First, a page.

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Publication numberUS7136917 B2
Publication typeGrant
Application numberUS 10/100,052
Publication date14 Nov 2006
Filing date19 Mar 2002
Priority date13 Apr 2001
Fee statusPaid
Also published asUS20020152217
Publication number100052, 10100052, US 7136917 B2, US 7136917B2, US-B2-7136917, US7136917 B2, US7136917B2
InventorsShigeki Kawai, Manabu Sawada
Original AssigneeDenso Corporation
Export CitationBiBTeX, EndNote, RefMan
External Links: USPTO, USPTO Assignment, Espacenet
Communication system and method having communication data dividing and transmitting functions
US 7136917 B2
Abstract
In a communication system, a content server reads required data from a content database and transmits the data by packet communications over public communication lines, and a network management server receives and stores the required information from the public communication lines. The network management server sends the temporarily stored data to plural transmitter stations. Each transmitter station has a corresponding dividing device. Each dividing device receives and relays to the linked transmitter station only the amount of data required for transmission to the linked transmitter station. The remaining data is simply passed by the dividing device to the next dividing device without processing the data in any way.
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Claims(7)
1. A communication system comprising:
a content database for storing content data therein;
a content server for reading a part of the content data as read data from the content database in response to a request from a mobile body and transmitting the read data in packets over a public network;
a network management server for temporarily storing in a memory and managing a distribution of the read data transmitted over the public network;
a plurality of transmitter stations for transmitting the read data to the mobile body; and
a plurality of dividing devices arranged in series and linked with the plurality of transmitter stations, respectively, for receiving the read data from the network management server and relaying the read data from one dividing device to a next dividing device so that the read data is dividedly transmitted from the plurality of transmitter stations, the one dividing device dividing out a part of the read data for transmission from one transmitter station linked therewith and relaying a remaining part of the read data to the next dividing device.
2. A communication system as in claim 1, wherein an amount of the read data temporarily stored by the network management server is an amount of data to be captured by the dividing devices and distributed to the transmitter stations.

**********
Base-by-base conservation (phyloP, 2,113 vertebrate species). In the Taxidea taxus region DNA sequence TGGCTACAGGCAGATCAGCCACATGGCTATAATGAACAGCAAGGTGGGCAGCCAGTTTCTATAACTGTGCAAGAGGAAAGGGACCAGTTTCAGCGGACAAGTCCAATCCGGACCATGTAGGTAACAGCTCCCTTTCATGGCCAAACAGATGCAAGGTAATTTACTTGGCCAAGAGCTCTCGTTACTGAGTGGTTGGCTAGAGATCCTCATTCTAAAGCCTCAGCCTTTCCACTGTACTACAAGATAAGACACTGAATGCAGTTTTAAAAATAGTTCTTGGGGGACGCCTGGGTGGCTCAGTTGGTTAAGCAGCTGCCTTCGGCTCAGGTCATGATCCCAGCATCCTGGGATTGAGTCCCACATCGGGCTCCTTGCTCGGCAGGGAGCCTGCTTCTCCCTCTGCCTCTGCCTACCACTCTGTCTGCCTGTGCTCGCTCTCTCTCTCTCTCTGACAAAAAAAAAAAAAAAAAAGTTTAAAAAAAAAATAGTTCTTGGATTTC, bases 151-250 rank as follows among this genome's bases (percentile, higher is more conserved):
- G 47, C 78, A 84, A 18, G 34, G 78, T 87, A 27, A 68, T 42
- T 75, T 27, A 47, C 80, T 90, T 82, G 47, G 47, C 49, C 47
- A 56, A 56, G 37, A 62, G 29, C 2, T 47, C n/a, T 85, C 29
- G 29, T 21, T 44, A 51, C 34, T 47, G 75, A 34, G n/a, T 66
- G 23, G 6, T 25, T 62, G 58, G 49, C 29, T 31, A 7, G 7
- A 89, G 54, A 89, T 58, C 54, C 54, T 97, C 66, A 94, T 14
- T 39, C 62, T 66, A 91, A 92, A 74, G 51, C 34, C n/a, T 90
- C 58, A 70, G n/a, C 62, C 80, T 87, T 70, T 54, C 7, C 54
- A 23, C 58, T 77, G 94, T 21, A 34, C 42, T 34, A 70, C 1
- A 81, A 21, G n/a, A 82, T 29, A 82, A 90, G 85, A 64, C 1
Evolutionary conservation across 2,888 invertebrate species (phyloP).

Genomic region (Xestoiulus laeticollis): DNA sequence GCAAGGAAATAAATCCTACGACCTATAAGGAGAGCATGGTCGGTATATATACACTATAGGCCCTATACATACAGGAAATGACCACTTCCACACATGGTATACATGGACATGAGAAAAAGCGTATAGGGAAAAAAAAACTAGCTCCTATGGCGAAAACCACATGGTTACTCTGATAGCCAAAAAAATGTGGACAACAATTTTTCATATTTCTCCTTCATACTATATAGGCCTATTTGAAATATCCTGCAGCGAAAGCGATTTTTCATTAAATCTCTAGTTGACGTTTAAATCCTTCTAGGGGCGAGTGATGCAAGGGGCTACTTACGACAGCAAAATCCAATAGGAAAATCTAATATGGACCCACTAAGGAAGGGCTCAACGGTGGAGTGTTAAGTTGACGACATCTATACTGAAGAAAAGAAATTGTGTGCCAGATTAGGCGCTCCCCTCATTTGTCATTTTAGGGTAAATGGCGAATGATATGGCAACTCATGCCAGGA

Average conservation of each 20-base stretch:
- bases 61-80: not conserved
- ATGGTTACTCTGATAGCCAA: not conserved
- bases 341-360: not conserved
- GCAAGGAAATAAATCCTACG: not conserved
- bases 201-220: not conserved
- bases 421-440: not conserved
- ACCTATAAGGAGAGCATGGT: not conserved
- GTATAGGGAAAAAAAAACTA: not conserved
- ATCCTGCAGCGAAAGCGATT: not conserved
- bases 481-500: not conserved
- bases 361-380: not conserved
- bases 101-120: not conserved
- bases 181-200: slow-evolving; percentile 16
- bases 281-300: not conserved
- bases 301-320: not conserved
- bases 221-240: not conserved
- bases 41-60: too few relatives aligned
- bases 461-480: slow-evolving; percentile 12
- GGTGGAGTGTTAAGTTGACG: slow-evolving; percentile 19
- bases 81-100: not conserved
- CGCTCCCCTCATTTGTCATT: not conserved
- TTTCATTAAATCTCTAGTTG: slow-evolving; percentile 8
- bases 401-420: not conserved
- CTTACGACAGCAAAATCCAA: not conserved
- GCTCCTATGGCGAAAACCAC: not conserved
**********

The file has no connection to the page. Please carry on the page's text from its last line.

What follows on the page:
3. A communication system as in claim 1, wherein the network management server instructs the content server what data to read and transmit over the network.
4. A communication system as in claim 1, wherein each packet of the read data from the content server is smaller than the part of the read data divided out by the dividing devices, and the part contains plural packets.
5. A communication system as in claim 1, wherein only a first of the dividing devices is connected to the network management server.
6. A communication system as in claim 1, wherein a first and a last of the dividing devices are connected to the network management server, and the network management server and the dividing devices form a communication loop.
7. A communication system in accordance with claim 1, wherein the transmitter stations are located along a road and distanced from each other so that the mobile body receives the read data part by part from the transmitter stations while moving along the road.
Description
CROSS REFERENCE TO RELATED APPLICATION

This application is based on and incorporates herein by reference Japanese Patent Application No. 2001-115942 filed Apr. 13, 2001.

FIELD OF THE INVENTION

The present invention relates to a communication system and method, which are suitable, for example, for transmitting data from multiple transmitter stations disposed along a road to vehicles.

BACKGROUND OF THE INVENTION

Communication systems having multiple transmitter stations disposed alongside a road for transmitting data to passing vehicles have been proposed in JP-A-2001-268625 (U.S. application Ser. No. 09/804,475 filed on Mar. 13, 2001) now U.S. Pat. No. 6,909,893. Improvements in communication protocols have also made it possible to transmit large amounts of data in a short time. This has made it feasible to transmit video signals and other types of information containing large amounts of data from the roadside transmitter stations to passing vehicles.

Despite improvements in data communication protocols, data transmission needs exceed the transmission capacity of the protocol. In order to transmit large amounts of data to vehicles travelling at high speeds, it is therefore necessary to install multiple transmitter stations alongside the road so that the vehicles receive all of the transmitted data by collecting small blocks of the data from plural transmitter stations.